Somewhere along the way, I realized that growing out my hair actually helped me to take back more of the power that he had stripped from me so long ago. Femininity is thought of as inherently weak, but women know this is a lie constructed to control and cage us. Our strength has nothing to do with the length of our hair or the color on our cheeks and eyelids. I thought I’d accepted and understood this, but I hadn’t really fully internalized it until I adopted the practice of wearing my own hair long again.
Now, as my hair stretches toward the middle of my back, I look in the mirror and sometimes remember the young woman with hair down to her ass and the powerlessness she was steeped in. I still cry for her sometimes, but she is no longer me, no matter how much we look alike. Nearly three decades later, I may possess a frailty of body that young woman would have had a hell of a time swallowing, but I also possess wells of inner strength she never knew existed.
I also see more clearly my Native American roots, which has always been a distinct point of pride for me. I always loved listening to my father talk about his Cherokee grandmother’s long hair, still solidly black long after her face grew withered with age. It probably doesn’t make a whole lot of sense to others, but it somehow makes me feel a little closer to the culture for which I’ve always craved being apart. Our hair was one of the first things settlers took from us when attempting conversion. I may be more white than indigenous in both how I was raised and in genetic makeup, but in my overall values, I am purely indigenous.
Shaving My Head
It’s amazing to think something we grow naturally can mean so much, but it does. That MCAD robbed me of my long, beautiful hair is a bitter pill that I’ve been trying to swallow since I shaved it off and shipped it out to be made into a wig for someone else on the first week of June. Every time I look in the mirror, I see a different person. She is nearly bald and looks like she has mange in bright lighting, as the purely silver portions of her hair disappear in reflected light. Once it grows out, it still won’t be the same, as it is now dark gray in some sections and silver in others instead of the dark brown I am used to. I have aged at least 10 years overnight, my smooth Ehlers-Danlos face an odd juxtaposition to my melanin depleted hair.
It’s not really the effect of aging that bothers me. My plan was to quit dyeing my hair around age 50 and I’m only 4 years shy of that goal. I know it’s not cool to admit in the age of gray hair acceptance that seems to be sweeping the nation, but there’s a sea of difference between me and those other women, the sea of Choice. I loved my shaved head when I chose to do it. Being forced to do it because of my health, not so much.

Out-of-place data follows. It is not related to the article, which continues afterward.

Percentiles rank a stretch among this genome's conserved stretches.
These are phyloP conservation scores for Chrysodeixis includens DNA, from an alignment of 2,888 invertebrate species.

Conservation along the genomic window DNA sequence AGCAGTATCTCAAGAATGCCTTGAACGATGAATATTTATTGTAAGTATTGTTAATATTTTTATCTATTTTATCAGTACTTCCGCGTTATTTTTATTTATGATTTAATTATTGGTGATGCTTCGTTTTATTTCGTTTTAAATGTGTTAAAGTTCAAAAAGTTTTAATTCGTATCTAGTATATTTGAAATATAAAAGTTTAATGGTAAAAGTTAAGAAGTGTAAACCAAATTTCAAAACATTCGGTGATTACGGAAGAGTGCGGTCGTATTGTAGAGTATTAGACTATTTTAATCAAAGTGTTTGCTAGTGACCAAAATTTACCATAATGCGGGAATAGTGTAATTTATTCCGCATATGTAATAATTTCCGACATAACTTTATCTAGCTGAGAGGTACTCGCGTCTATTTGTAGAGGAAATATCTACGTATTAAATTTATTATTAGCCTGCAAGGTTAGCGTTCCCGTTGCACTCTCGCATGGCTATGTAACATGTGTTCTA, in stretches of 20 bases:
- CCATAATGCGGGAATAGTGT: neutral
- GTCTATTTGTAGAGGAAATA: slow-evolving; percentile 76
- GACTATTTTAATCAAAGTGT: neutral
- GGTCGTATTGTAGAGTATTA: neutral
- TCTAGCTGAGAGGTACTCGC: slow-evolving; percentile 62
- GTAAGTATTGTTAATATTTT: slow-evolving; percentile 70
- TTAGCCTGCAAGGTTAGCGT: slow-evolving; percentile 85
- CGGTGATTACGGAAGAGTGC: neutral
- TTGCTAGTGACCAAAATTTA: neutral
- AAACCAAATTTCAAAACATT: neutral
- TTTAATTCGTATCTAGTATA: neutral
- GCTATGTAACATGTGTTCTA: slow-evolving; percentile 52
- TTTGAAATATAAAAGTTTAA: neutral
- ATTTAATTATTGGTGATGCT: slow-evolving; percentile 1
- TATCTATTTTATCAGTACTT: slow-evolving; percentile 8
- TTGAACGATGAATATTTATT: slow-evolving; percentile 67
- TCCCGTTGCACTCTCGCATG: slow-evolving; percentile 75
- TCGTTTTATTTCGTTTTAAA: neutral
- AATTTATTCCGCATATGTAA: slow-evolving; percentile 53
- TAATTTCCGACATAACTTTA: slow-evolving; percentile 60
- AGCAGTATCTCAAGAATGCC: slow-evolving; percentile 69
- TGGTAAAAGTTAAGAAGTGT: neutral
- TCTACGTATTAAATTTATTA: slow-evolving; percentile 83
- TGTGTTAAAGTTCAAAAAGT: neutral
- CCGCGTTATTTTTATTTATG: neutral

My Facebook friends and my partner were all very cool about it, of course. They showered me with compliments, assured me that I looked even better with a shaved head than I did with long hair. I suppose I needed that support. I realize now that I’d dissociated just to deal with the act of cutting it off, even though I gave myself weeks to prepare. They told me to wear it with pride, and I assured them I would, as I’ve had the cut before and that didn’t really bother me. But it did bother me and still does. It bothers me a great deal that my hair was gone and so many people were saying they didn’t even like my long hair when I had loved it. Do I believe them? Not really. It’s hard to internalize any truth that doesn’t feel genuine to you, at least not for any length of time.
After that, I kept my opinions about my hair to myself and suffered in silence. I even decided not to post about it. The thing is, these feelings have stuck with me. The inch of growth I’ve seen over the last six weeks has only highlighted how painful the next two years will be. I try to look forward to all the different styles I can choose in the meantime, but the fact is that I dread the portion of the growing out process where it’s long enough to tickle and annoy my face, but not long enough to put up and I worry I won’t be able to get through it again, given the sensitivity of my skin.
I bought hair chalk to play with, hoping that it will help me feel more amicable toward my hair. My natural hair color works great for it and I love to play. But when I go to play with my hair or see a new updo I’d really like to try and it hits me that my hair is gone, things like hair chalk is little consolation. I’d rather be using the $100’s in hair supplies I have for my long hair. Instead, all the curling irons, straighteners, accessories and products will sit and rot while it slowly grows.
I have every intention of growing my hair long again, but the reality is you can never go back home. Will I even like it long now that it’s salt and pepper gray? Will it behave the same being completely natural or will the wiry curly bits finally have their way? Will I look more like the Crypt Keeper than the Lilly Tomlin I’d love to look like?
In the big picture my hair is really just a tiny thing I’ve lost to my illness. It pales in comparison to my severely restricted diet, losing my career, being trapped in the house for everything but necessity and so many other things. It may never be the same, but it will grow back and maybe I will love it even more, with its pretty silver. At this point, I’m not yet prepared to embrace it. It represents yet one more thing chronic illness has robbed me of in a long list that’s been rapidly accumulating lately thanks to my MCAD and while I have to take it, that doesn’t mean I have to be happy about it.